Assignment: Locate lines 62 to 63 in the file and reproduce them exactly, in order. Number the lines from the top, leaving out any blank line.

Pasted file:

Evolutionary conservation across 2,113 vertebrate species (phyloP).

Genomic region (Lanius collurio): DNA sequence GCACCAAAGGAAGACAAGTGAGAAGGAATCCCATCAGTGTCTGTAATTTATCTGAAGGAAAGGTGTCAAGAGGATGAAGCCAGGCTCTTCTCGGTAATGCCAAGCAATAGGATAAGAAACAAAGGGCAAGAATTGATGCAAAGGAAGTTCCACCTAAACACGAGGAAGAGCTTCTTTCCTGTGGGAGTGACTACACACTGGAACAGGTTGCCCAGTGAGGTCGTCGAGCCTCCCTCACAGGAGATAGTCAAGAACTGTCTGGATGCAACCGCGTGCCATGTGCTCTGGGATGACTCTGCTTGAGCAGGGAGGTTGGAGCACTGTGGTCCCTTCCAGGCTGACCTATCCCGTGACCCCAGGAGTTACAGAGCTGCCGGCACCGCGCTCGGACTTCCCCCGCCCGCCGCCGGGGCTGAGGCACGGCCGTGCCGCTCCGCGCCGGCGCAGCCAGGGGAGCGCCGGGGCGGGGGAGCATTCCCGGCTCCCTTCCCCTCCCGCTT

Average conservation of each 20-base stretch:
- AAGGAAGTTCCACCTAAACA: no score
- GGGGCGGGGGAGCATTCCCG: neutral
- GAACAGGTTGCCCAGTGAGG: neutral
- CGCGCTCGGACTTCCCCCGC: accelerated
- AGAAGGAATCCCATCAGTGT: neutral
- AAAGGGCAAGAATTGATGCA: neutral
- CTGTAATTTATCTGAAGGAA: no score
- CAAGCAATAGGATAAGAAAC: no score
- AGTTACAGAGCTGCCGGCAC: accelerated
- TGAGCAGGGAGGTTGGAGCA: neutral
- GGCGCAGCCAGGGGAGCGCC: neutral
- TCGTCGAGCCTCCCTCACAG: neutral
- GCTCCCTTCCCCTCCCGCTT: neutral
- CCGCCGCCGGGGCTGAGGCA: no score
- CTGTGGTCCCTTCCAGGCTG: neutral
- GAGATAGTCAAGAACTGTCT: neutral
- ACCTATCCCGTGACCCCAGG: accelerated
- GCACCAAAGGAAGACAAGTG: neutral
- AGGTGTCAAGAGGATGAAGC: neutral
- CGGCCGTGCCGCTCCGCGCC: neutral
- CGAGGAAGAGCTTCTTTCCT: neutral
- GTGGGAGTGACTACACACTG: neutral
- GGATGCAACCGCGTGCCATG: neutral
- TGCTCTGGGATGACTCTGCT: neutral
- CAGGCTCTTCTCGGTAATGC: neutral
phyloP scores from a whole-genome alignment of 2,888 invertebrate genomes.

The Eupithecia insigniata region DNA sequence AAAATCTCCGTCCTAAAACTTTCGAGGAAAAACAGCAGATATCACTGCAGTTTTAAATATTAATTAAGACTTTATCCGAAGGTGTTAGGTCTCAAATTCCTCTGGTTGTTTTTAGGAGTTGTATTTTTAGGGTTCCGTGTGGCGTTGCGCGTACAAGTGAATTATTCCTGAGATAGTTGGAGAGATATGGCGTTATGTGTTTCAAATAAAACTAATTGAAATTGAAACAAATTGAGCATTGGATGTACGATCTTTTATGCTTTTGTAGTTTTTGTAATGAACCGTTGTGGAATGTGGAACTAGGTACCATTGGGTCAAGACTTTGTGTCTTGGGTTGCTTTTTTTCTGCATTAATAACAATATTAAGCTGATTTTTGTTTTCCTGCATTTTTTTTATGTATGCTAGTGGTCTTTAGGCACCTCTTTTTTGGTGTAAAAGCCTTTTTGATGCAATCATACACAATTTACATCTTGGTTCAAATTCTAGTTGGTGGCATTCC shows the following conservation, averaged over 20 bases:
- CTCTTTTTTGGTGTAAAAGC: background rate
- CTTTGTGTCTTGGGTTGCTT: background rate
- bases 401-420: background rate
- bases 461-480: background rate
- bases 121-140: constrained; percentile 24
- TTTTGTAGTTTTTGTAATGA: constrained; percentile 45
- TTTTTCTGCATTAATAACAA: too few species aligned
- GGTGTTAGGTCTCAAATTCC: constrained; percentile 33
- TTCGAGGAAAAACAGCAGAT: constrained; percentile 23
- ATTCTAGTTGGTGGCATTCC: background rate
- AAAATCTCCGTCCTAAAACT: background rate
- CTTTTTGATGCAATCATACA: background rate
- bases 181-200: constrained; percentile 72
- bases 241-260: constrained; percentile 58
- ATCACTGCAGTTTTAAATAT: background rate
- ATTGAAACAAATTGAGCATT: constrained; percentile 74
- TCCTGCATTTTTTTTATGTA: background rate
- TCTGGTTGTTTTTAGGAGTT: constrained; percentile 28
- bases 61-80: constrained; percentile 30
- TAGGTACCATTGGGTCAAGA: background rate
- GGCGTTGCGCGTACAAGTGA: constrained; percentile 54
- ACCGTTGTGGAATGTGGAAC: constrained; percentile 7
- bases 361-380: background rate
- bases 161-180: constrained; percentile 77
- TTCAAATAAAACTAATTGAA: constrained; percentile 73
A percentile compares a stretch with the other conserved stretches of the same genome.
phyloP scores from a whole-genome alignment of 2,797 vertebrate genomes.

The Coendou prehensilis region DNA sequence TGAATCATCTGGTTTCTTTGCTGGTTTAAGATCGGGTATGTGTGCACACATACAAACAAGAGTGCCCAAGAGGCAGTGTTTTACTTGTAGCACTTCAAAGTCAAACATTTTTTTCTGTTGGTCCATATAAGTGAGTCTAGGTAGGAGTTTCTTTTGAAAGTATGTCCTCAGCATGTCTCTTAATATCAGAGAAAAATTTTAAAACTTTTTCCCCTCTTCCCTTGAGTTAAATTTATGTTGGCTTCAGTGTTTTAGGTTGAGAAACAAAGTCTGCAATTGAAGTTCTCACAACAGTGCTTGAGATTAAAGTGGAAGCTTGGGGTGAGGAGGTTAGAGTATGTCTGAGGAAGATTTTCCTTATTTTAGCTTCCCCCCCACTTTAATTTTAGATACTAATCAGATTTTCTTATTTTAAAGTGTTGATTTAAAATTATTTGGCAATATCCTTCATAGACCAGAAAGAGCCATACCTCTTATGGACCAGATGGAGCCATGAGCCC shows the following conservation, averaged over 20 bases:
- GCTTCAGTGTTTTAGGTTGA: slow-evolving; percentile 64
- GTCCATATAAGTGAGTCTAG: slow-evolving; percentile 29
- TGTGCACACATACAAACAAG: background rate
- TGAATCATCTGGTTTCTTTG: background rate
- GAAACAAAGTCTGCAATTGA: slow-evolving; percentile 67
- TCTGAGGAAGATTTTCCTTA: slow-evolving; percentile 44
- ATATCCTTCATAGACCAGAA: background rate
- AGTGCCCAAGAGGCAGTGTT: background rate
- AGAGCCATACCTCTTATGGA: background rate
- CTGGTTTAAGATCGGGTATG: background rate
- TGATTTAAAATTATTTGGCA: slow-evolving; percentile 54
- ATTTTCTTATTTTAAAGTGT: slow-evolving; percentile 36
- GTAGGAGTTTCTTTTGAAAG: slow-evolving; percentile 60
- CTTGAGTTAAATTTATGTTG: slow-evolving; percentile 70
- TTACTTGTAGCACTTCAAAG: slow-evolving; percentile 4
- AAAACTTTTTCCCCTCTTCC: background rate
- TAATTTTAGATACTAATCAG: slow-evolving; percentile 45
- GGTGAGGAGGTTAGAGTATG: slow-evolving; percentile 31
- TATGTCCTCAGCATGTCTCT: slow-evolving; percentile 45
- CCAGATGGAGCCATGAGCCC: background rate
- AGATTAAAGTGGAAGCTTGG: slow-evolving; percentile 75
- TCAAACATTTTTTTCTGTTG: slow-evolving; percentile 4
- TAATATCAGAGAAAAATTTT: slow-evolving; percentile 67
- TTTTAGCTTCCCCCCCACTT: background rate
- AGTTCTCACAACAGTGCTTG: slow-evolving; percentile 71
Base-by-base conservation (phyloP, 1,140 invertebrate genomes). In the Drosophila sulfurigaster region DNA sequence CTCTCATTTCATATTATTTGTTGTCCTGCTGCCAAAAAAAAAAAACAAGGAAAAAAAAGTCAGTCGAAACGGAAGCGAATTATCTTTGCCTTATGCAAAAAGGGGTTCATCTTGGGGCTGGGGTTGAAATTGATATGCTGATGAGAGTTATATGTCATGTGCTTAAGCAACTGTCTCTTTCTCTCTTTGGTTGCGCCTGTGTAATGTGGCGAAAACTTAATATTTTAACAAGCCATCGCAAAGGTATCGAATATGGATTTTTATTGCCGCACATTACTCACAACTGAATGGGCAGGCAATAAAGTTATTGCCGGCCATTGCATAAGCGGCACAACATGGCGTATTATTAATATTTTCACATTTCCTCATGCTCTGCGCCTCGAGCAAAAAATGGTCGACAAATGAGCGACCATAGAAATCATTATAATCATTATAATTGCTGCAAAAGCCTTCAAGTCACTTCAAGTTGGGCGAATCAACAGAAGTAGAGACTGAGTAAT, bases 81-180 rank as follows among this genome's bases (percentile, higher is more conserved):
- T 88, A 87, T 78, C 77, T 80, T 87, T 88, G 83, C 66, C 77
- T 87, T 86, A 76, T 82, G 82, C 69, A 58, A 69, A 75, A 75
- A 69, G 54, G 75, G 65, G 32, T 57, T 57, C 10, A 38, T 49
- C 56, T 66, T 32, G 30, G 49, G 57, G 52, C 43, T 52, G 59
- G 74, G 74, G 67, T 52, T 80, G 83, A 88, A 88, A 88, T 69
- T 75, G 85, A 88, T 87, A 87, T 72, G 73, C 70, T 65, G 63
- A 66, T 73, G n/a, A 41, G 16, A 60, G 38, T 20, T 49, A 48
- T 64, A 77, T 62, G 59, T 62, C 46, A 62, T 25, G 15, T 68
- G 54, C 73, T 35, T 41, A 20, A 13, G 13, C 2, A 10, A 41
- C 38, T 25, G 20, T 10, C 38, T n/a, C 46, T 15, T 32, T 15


- TGAATCATCTGGTTTCTTTG: background rate
- GAAACAAAGTCTGCAATTGA: slow-evolving; percentile 67